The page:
Re-imagining Disney’s classic Pete’s Dragon for a whole new generation of filmgoers.

A classic film that captures the feeling of what it means to be young.

The re imagining of Disney’s cherished family film Pete’s Dragon introduces the endearing tale of a young boy and his friendship with a green dragon to a whole new generation of filmgoers.

“There are so many people who grew up with the original 1977 film, and the idea of that movie became a leaping-off point for us,” says producer Jim Whitaker (The Finest Hours),  “We knew that this very simple idea about a boy and his dragon still had the potential to become a really special film.”


For years, old wood carver Mr. Meacham (Robert Redford) has delighted children in the sleepy town of Millhaven with his tales of the fierce dragon that resides deep in the woods of the Pacific Northwest. To his daughter, Grace (Bryce Dallas Howard), who works as a forest ranger in these very woods, his stories are little more than tall tales…until she meets Pete (Oakes Fegley). Pete is a mysterious 10-year-old with no family and no home to speak of, who claims to live in the woods with a giant, green dragon named Elliot, and from his descriptions, Elliot seems remarkably similar to the fabled dragon from Mr. Meacham’s stories.

As Grace slowly begins to earn Pete’s trust, opening his eyes to the possibility that there is a world beyond his forest, his presence causes Grace to take a look at her own life, including her relationship with Jack (Wes Bentley), who owns the local lumber mill. Jack wants to support Grace’s endeavors to study and protect the surrounding woods but needs to focus on keeping his company profitable at the same time, and it is driving a wedge between them.

When Pete’s idyllic life with Elliot in the forest is in danger, Grace, along with the help of Jack’s 11-year-old daughter Natalie (Oona Laurence), sets out to uncover the truth about this dragon and determine where Pete came from…and where he belongs.


DAVID LOWERY (Director/Co-Screenwriter) came to the a en on of moviegoers and Hollywood when in 2013 he directed and wrote “Ain’t Them Bodies Saints,” starring Casey Affl eck and Rooney Mara. The movie was nominated for the Grand Jury Prize at the Sundance Film Fes val that year. The movie did not go unno ced by Sundance founder Robert Redford, who shortly therea er agreed to develop, with Lowery, the movie “The Old Man and The Gun,” an adap on of an ar cle concerning an elderly bank robber. And when it came to cas ng on “Pete’s Dragon,” Lowery didn’t have to look far, as Redford quickly accepted the role of Mr. Meacham. A na ve of Texas, Lowery’s direc ng credits include “Pioneer” and “St. Nick,” and his movies have also been screened at the Cannes Film Fes val and SWSW. As an editor, he has cut such fi lms as “Bad Fever,” “Sun Don’t Shine” and Upstream Color,” the la er for which he received an Independent Spirit Award nomina on. He resides with his actress-fi lmmaker wife Augus ne Frizzell (granddaughter of seminal musician Le y Frizzell) and daughter in Fort Worth.

Whitaker and the studio began looking for possible screenwriters to come up with a fresh take on the story and were considering writer/director David Lowery, whose powerful short film, Pioneer, screened at the Sundance Film Festival in 2011, garnering him accolades for his skills as a storyteller.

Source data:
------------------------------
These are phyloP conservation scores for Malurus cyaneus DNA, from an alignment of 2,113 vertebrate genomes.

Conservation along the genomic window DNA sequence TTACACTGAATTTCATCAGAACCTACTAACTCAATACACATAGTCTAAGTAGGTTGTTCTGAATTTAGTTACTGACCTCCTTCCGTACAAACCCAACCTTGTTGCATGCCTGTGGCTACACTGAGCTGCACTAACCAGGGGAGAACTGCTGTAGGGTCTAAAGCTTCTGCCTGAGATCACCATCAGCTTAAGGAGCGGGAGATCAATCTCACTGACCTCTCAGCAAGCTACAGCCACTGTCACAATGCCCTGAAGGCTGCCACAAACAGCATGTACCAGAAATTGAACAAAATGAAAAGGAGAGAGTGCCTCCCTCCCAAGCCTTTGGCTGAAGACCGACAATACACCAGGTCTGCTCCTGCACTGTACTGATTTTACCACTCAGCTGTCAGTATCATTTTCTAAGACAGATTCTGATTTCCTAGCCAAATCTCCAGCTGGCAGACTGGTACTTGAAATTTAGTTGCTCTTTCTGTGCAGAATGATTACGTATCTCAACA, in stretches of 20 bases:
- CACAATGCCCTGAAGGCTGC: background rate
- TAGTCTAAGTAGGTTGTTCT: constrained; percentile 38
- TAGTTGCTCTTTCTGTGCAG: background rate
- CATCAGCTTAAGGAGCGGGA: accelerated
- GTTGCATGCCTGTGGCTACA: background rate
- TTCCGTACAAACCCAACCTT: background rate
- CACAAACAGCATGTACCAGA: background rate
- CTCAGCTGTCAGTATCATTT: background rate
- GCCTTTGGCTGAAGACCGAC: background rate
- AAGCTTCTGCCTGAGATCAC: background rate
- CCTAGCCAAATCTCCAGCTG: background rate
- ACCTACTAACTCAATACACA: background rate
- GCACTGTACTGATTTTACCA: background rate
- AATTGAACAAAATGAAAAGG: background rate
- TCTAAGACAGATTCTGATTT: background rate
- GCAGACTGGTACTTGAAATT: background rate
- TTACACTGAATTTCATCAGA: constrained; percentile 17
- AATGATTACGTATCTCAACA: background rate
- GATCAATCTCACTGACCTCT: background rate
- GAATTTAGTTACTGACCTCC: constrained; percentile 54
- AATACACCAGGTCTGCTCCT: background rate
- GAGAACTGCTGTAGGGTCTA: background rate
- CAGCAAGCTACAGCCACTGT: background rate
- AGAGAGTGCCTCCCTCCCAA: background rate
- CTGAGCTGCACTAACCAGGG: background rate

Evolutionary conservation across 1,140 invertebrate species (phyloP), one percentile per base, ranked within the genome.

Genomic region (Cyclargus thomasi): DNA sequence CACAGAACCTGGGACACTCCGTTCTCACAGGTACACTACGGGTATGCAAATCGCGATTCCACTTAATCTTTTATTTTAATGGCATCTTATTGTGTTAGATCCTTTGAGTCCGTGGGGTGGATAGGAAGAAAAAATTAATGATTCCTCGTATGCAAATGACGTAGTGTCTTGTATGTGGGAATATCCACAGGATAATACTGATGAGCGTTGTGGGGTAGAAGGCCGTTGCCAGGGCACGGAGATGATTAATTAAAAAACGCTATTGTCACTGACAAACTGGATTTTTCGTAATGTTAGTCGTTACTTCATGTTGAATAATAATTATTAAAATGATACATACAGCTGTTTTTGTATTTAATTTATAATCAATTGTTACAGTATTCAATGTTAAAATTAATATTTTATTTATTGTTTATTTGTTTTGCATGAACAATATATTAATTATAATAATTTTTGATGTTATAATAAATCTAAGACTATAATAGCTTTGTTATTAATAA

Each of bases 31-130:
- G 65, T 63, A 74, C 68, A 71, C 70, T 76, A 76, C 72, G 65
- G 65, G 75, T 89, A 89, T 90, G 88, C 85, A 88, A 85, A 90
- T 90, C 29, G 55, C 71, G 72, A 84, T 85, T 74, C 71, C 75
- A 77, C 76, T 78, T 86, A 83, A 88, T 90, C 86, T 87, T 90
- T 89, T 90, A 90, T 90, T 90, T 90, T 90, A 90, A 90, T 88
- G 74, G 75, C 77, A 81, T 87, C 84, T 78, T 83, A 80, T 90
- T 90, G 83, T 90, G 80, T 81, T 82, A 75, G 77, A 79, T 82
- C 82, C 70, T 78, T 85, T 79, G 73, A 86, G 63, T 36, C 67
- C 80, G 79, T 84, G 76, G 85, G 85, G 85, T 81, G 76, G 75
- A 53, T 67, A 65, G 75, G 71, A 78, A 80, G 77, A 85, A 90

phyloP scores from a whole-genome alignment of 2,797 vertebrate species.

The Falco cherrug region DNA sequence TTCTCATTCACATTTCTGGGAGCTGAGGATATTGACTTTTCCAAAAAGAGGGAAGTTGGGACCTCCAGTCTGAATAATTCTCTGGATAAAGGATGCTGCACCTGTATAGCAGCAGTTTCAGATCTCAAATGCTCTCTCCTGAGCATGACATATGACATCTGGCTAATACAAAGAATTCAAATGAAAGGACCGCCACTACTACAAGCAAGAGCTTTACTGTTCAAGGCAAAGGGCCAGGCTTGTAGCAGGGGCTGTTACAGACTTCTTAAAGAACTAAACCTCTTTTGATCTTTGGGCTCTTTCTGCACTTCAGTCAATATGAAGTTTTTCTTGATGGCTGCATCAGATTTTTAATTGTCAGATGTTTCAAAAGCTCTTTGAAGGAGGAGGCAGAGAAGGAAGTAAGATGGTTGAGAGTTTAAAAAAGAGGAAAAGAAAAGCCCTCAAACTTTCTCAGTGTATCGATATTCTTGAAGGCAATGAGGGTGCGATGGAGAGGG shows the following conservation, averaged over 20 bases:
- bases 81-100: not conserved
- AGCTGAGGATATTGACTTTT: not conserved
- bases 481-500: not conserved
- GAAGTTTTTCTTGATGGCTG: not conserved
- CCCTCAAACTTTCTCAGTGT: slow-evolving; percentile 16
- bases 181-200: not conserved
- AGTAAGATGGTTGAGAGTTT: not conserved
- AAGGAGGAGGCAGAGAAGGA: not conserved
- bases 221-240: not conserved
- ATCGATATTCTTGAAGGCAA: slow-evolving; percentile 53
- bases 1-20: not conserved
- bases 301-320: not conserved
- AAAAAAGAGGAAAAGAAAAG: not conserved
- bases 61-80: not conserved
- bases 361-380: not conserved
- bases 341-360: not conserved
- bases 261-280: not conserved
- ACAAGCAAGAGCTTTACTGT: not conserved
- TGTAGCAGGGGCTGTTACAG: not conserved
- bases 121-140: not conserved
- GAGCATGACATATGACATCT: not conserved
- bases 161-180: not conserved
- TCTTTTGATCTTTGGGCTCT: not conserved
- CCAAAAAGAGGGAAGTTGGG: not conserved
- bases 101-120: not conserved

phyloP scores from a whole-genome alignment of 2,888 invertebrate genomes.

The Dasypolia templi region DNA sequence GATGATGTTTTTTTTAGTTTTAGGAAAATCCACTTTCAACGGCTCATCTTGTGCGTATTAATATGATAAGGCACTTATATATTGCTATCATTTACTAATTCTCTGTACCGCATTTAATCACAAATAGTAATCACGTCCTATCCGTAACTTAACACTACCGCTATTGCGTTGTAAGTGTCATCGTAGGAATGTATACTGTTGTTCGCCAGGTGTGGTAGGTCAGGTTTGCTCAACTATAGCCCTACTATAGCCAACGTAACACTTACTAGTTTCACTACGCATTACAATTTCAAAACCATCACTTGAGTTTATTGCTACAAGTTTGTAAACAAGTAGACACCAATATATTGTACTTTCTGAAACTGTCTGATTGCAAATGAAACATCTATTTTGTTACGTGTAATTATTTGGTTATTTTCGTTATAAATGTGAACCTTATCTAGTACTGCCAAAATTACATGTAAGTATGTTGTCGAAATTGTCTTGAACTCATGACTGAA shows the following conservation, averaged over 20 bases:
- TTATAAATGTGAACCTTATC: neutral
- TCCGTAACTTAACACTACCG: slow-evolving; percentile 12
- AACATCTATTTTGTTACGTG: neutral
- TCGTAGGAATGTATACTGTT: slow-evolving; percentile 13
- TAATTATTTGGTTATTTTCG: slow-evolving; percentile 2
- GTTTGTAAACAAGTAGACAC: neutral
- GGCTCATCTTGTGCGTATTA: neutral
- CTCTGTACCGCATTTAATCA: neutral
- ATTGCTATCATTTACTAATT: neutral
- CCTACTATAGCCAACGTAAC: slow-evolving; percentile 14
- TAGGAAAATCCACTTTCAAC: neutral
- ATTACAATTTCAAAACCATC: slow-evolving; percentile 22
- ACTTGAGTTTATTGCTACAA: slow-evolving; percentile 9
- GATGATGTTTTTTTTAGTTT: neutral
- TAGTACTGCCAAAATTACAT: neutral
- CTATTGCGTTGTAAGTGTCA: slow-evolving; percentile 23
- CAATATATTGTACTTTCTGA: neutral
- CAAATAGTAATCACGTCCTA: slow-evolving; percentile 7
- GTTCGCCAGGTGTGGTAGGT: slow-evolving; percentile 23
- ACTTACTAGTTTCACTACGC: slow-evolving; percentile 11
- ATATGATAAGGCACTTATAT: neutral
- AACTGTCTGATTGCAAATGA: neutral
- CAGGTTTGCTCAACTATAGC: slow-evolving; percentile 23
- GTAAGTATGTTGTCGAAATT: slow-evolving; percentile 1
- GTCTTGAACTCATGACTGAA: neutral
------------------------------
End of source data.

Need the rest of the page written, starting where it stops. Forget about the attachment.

When Lowery’s feature film, Ain’t Them Bodies Saints, an intense drama set in Texas in the ‘70s premiered at Sundance in 2013 and was enthusiastically received by audiences and critics alike, they began to see him as a possible director as well.

While Lowery may not have seemed the obvious choice to write and direct a new vision of a beloved Disney film, there are actually some similarities between his first feature and Pete’s Dragon.

Both stories deal with a sense of belonging, and in Pete’s case, a sense of family. Adds Whitaker, “There’s also a purity to both films and the wonderment of seeing things through the eyes of a child, and we thought David would be able to create a new, simple, yet pure, take on the story.”

As a child, Lowery was a fan of the classic Disney films (Pinocchio was the first film he saw in a theater), as they appealed to his sense of adventure. But Disney was not looking for the new Pete’s Dragon to have any direct association with the original, other than the title and basic premise; They were looking for someone to come up with a totally original story and new characters.


TOBY HALBROOKS (Co-Screenwriter) is a fi lmmaker from Dallas, Texas who came to fi lm a er touring the world for six years as a member of the rock group The Polyphonic Spree. He is partnered with David Lowery and James Johnston in the produc on company Sailor Bear that was formed with their short fi lm “Pioneer.” It was nominated for the Short Filmmaking Award at the Sundance Film Fes val and won the Compe on Award at the SXSW Film Fes val in 2011. Halbrooks and Johnston were recipients of a 2011 Sundance Crea ve Producing Fellowship during the development of “Ain’t Them Bodies Saints,” and the pair was also awarded the Indian Paintbrush Producers Award for the movie at the 2013 Sundance Film Fes val. Halbrooks and Johnston also won the Producers Award at the 2014 Independent Spirit Awards. Halbrooks was the co-producer of “Upstream Color,” which was entered in compe on at Sundance in 2013. In 2014, he directed and wrote “Dig,” which was nominated for the Short Film Grand Jury Prize at the Sundance Film Fes val and was nominated for the Grand Jury Award at the SWSX Film Fes val. Also, he is a wizard.

Lowery and his writing partner, Toby Halbrooks, have always been drawn to projects that have a certain naiveté and innocence about them, and they were excited by the possibilities.

Pete’s Dragon turned out to be perfectly tailored to their sensibilities as writers.

“I loved the idea of making a movie that deals with imagination and has a degree of fantasy,” Lowery says, “And there was no need to even think about reinventing the wheel when that wheel functioned so perfectly well.”